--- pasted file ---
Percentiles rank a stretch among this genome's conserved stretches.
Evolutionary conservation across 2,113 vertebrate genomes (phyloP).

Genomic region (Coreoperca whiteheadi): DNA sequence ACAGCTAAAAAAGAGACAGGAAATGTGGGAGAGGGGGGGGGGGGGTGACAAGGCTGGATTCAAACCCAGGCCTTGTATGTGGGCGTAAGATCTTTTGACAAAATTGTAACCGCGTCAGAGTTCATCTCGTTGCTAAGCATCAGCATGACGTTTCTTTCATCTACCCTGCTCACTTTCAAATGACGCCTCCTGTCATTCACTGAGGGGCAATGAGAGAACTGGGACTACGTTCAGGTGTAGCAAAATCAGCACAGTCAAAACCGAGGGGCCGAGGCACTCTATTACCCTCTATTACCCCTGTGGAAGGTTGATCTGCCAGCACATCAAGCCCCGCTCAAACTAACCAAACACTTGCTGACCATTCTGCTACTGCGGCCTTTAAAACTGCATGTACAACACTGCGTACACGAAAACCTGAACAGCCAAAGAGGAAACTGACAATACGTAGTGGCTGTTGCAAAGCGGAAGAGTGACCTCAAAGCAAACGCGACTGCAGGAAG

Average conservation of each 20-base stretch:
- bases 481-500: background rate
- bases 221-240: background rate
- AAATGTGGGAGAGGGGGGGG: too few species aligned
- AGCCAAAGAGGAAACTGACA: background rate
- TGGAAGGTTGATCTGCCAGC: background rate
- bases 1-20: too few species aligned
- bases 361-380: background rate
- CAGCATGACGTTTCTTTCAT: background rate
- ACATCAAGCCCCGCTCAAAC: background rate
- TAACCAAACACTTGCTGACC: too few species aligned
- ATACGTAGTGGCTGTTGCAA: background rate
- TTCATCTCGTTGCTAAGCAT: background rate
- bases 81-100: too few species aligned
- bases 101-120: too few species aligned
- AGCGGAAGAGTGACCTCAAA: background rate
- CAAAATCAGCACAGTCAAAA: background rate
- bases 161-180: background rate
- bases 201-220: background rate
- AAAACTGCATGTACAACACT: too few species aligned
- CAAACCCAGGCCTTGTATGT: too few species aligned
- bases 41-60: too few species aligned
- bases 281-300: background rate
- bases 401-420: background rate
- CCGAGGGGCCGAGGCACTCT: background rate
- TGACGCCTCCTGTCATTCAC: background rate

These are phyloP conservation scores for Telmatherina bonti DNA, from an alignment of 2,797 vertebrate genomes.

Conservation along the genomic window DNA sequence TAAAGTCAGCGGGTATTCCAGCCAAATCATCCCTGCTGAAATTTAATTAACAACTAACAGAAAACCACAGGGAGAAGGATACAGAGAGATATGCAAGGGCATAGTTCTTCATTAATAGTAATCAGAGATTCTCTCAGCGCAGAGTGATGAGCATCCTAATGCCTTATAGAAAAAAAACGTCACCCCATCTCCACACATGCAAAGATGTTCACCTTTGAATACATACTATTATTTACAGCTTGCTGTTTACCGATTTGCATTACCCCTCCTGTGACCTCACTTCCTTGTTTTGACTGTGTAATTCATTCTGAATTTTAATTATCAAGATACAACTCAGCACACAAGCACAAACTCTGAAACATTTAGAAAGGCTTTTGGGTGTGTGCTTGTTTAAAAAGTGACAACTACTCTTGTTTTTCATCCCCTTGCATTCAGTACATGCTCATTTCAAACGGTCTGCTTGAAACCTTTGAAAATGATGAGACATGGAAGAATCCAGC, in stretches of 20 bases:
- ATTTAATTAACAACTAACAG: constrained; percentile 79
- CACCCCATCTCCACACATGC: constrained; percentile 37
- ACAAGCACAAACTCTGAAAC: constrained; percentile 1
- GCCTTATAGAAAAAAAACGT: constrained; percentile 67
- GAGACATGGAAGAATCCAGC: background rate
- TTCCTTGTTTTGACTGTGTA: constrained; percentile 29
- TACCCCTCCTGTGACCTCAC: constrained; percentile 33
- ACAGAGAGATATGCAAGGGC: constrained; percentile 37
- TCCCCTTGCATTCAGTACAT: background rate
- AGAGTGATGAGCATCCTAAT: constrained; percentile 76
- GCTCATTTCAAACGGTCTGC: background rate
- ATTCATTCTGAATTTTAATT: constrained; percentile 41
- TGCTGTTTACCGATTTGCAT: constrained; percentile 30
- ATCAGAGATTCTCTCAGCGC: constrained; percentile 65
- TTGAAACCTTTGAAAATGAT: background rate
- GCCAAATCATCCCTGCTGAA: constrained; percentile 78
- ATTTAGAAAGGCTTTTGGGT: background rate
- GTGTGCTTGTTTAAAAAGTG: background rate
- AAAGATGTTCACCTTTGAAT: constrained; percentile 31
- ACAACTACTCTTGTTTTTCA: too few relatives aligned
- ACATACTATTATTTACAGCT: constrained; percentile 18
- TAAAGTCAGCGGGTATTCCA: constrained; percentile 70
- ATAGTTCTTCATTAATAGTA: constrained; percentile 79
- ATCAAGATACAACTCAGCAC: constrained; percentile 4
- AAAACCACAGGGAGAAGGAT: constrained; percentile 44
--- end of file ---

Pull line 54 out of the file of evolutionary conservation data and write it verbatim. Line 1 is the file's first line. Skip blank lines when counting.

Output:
- ATAGTTCTTCATTAATAGTA: constrained; percentile 79